Russia warns Kosovo against conflict
The Foreign Ministry condemned the discriminatory crackdown on Serbs by Pristina, the US and EU
The government in Pristina and its backers in Brussels and Washington should stop their provocations and respect the rights of ethnic Serbs in Kosovo, Russian Foreign Ministry spokeswoman Maria Zakharova said on Sunday. Serbian troops were put on high alert and local residents in the north of the breakaway province erected barricades, as ethnic Albanian police prepared for a crackdown.
Air raid sirens and church bells went off across northern Kosovo on Sunday, after prime minister Albin Kurti announced a police operation to ban Serb license plates and identification documents. Kurti claimed this was about equal justice and law in all the territories his government claims.
Pristina’s decision is unreasonable and discriminatory, and their forced replacement of personal documents is “another step towards the expulsion of the Serb population from Kosovo, as well as the Kosovo Serb institutions that ensure the protection of the rights of Serbian residents from the arbitrary whims of radicals in Pristina,” Zakharova said.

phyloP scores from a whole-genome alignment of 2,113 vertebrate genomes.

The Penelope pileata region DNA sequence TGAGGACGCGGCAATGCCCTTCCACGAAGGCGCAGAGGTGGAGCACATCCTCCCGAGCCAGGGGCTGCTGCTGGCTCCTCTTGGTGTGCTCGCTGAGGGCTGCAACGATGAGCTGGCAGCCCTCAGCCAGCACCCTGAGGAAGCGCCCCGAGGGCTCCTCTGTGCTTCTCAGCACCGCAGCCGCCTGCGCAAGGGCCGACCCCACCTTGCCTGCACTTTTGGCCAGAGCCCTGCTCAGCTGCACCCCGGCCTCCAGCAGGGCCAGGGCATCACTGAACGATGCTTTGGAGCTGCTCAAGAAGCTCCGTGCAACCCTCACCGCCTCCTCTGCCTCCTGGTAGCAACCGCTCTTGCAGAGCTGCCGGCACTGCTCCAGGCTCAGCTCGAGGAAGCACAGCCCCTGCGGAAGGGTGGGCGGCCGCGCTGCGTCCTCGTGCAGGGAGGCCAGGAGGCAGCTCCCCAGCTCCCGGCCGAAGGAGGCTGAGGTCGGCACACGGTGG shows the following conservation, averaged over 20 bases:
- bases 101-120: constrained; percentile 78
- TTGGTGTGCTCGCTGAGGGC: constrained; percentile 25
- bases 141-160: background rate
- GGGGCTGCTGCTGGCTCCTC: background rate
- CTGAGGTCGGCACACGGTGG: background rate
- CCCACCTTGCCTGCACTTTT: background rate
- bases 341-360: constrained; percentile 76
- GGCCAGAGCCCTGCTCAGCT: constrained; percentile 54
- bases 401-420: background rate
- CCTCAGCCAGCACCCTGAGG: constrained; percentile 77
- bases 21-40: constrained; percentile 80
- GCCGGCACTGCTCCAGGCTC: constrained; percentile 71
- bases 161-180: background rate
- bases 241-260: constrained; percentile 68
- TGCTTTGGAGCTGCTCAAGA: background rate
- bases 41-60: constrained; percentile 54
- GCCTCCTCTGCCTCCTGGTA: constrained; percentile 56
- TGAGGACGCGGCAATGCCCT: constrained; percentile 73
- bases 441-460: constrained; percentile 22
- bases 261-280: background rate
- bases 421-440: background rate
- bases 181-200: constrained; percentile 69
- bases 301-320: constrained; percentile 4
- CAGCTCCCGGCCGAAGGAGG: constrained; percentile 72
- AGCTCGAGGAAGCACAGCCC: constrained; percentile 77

Kurti is “deliberately escalating” in order to launch an armed crackdown, not just against the Serbs in Kosovo but against Belgrade, which the West wants to “neutralize” using the ethnic Albanians as proxies, added Zakharova.
Russia calls on “Pristina and the US and EU behind it to stop provocations and respect the rights of Serbs in Kosovo,” the Foreign Ministry spokeswoman said.
Earlier in the day, Serbian President Aleksandar Vucic said his country had “never been in a more complex and difficult situation” and that the Pristina authorities are trying to exploit the current situation in the world to initiate a conflict while painting itself as a victim.
No Serbian troops have crossed the administrative line into Kosovo yet, the Defense Ministry in Belgrade said, describing such rumors circulating on social media as “disinformation” on behalf of Pristina.
Local Serb residents erected barricades at three checkpoints along the administrative line, where police answering to Kurti were deployed to stop all vehicles with Serbian plates or documents. There were unconfirmed reports of gunfire and injuries among the civilians.
Kosovo was occupied by NATO in 1999, after a 78-day air war against Yugoslavia. The ethnic Albanian government in Pristina declared independence in 2008, with US backing, but has not been recognized by Serbia, Russia, China or the UN.